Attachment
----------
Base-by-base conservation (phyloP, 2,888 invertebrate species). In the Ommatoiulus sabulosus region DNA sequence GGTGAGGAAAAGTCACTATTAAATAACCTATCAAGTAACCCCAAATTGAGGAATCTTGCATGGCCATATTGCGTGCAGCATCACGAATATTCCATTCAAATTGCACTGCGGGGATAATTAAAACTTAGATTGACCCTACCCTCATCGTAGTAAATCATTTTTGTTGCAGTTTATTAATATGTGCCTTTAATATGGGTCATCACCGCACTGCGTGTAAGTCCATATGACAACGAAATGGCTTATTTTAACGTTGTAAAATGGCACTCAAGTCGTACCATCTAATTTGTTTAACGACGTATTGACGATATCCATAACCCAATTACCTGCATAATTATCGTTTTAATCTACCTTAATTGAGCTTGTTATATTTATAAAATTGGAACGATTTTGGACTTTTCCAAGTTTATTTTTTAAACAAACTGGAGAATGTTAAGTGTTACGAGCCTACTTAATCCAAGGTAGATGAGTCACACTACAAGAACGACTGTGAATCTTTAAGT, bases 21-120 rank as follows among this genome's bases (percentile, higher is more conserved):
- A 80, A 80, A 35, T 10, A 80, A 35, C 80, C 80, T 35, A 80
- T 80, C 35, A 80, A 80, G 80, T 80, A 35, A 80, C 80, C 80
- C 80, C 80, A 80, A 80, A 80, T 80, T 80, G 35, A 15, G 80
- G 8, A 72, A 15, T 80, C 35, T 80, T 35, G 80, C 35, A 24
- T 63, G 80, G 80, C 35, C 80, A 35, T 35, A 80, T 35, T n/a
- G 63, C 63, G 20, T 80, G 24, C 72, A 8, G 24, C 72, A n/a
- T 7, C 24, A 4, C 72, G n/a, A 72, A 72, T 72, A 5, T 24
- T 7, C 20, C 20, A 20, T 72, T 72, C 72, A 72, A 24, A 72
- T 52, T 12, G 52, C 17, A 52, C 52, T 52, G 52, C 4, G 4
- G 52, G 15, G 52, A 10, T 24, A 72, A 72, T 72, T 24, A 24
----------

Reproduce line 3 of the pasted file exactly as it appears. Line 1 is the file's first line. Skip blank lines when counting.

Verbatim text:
- T 80, C 35, A 80, A 80, G 80, T 80, A 35, A 80, C 80, C 80